Human: The flexible ability bonus can go in any of your physical ability scores, but I recommend Strength. Your bonus feat can be used for a lot, but I would recommend Toughness so that you have lots of hit points even at first level.
- Axe to Grind (Combat): Trait bonuses to attacks are hard to find, and stack with basically everything else. You may spend a lot of time by yourself Polymorphed in melee, which will get you a lot of use out of this. It also helps while charging, which makes Pounce forms very scary.
- Deft Dodger (Combat): Your saves need the help, and many large forms will penalize your dexterity.
- Dirty Fighter (Combat): One point of extra damage isn't going to get you anything special, and you can't gurantee to bring this into play.
- Reactionary (Combat): Going first is always an advantage.
- Reckless (Combat): Because you are going to be in melee, Acrobatics can be very useful.
- Resilient (Combat): Your saves need the help.
- Tactician (Combat): A small bonus to initiative, but you won't be making a lot of attacks of opportunity in a day.
- Blessed (Faith): Too hard to time.
- History of Heresy (Faith): Divine spells are half of all spells, but a +1 situational bonus isn't great.
- Indomitable Faith (Faith): Will saves are you best save, but better saves never hurt.
- Arcane Temper (Magic): Initiative bonuses are great, and bonuses to Concentration are hard to find. If you need to cast spells while you're in combat, this can be very helpeful.
- Desperate Resolve (Magic): Only better than Arcane Temper in very rare situations.
- Focused Mind (Magic): Bonuses to Concentration checks are hard to find, and a +2 bonus is a big difference.
- Magical Lineage (Magic): You don't have any one spell which you will be depending on, which makes this difficult to use.
- Pragmatic Activator (Magic): UMD is great, but your Intelligence isn't as high it is for a typical Wizard, so this won't help you very much.
- Shrouded Casting (Magic): Pick Transmutation and save yourself a feat. Or your can just buy a spell component pouch.
- Tenacious Shifting (Magic): 2 additional rounds may not seem like a lot, but this is a significant increase for spells with duration measured in rounds per caster level..
- Life of Toil (Social): Your saves need the help.
- Seeker (Social): Perception is always good.
- Warrior of Old (Elf Racial): +2 initiative, and doesn't take up a more versatile trait category.
- Elven Reflexes (Half-Elf Racial): +2 initiative, and doesn't take up a more versatile trait category.
Between traits and our 2+int skill ranks, we have lots of fantastic options.
- Appraise (Int): Potentially worth a rank to appraise gems, but anything really worth appraising will require Spellcraft.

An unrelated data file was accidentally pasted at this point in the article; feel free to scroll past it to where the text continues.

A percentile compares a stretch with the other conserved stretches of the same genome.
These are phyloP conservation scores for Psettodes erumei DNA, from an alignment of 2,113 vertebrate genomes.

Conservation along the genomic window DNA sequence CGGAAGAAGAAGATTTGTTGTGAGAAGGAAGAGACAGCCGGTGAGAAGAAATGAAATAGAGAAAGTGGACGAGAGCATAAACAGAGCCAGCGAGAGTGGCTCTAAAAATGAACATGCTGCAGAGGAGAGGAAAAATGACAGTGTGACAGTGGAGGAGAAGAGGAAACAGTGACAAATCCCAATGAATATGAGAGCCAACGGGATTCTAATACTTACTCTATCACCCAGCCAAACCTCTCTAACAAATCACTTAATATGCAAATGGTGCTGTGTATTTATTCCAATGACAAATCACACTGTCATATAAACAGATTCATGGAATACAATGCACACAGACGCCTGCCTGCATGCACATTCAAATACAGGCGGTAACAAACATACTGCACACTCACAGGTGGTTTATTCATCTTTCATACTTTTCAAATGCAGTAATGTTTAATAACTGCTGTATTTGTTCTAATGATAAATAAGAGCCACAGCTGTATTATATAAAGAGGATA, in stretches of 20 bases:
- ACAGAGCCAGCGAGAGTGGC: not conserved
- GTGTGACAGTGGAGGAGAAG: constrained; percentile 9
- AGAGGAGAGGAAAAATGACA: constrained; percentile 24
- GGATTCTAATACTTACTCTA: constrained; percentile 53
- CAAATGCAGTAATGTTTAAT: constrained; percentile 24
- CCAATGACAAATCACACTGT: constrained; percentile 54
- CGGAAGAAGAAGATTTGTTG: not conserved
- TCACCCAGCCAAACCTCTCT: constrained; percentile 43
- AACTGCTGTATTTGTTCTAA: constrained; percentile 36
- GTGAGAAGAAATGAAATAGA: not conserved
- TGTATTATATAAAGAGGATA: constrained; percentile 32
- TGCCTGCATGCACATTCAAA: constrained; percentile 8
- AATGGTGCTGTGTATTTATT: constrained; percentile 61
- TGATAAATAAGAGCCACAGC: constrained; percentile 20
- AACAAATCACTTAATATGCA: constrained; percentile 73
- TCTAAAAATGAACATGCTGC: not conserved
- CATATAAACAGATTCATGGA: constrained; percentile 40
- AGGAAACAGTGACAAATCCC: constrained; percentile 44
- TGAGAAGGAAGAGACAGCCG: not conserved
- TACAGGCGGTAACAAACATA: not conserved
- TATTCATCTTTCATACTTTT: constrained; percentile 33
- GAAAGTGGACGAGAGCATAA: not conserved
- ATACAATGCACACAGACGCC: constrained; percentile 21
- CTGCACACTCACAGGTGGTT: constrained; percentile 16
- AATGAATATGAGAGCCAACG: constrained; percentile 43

- Fly (Dex): You will want a few ranks here for when you are flying constantly.
- Knowledge (Arcana) (Int): Identify constructrs, dragons, and magical beats. Fairly few classes get access to this, so you need to step up here.
- Knowledge (Dungeoneering) (Int): Identify abberations and oozes. If you spend any time underground or in dungeons, this is worth maxing. Otherwise, spend one rank and ride your intelligence bonus.
- Knowledge (Engineering) (Int): One rank maybe.
- Knowledge (Geography) (Int): One rank maybe.
- Knowledge (History) (Int): This may as well be Knowledge (Plot) in some campaigns. If anyone should know history, it's a wizard.
- Knowledge (Local) (Int): Definitely worth a rank, maybe more if you don't have a rogue putting ranks in this.
- Knowledge (Nature) (Int): Identify animals. Unless you have a druid or ranger, you may be the only one in the party with this skill.
- Knowledge (Nobility) (Int): Sometimes you need to know who the king is. Definitely worth a rank, maybe more depending on your campaign.
- Knowledge (Planes) (Int): Identify outsiders. Outsiders are diverse and strange, and knowing stuff about them will help your survival greatly.
- Knowledge (Religion) (Int): Identify undead. More easily available than Knowledge (Arcana), but still very useful, especially since your cleric probably dumped intelligence.
- Linguistics (Int): Cast Tongues.
- Perception (Wis): Your wisdom isn't terrible, and you might have a familiar to give you Alertness. If your party needs extra eyes, this is worth a few ranks, even if it's not a class skill.
- Spellcraft (Int): Craft items and identify spells and magic effects. Max this every time.
Transmuters need feats a bit more than many Wizards in order to maximize their abilities in combat.
General FeatsSee the Feats section of my Practical Guide to Polymorph.
Item Creation Feats
- Brew Potion: There are very few cases where scribe scroll is not a better choice for you. In those cases, just buy the potions.
- Craft Magic Arms and Armor: The second most use crafting feat, Arms and Armor lets you craft items for the rest of the party. Keep in mind that any armor you wear will be absorbed when you polymorph, and you lose the armor bonus to AC.
- Craft Rod: There are several excellent options for rods, but since you can't pull them out while polymorphed, they are hard for you to use.
- Craft Staff: While staves are very powerful, they are also limited in utility. You also can't use them while polymorphed.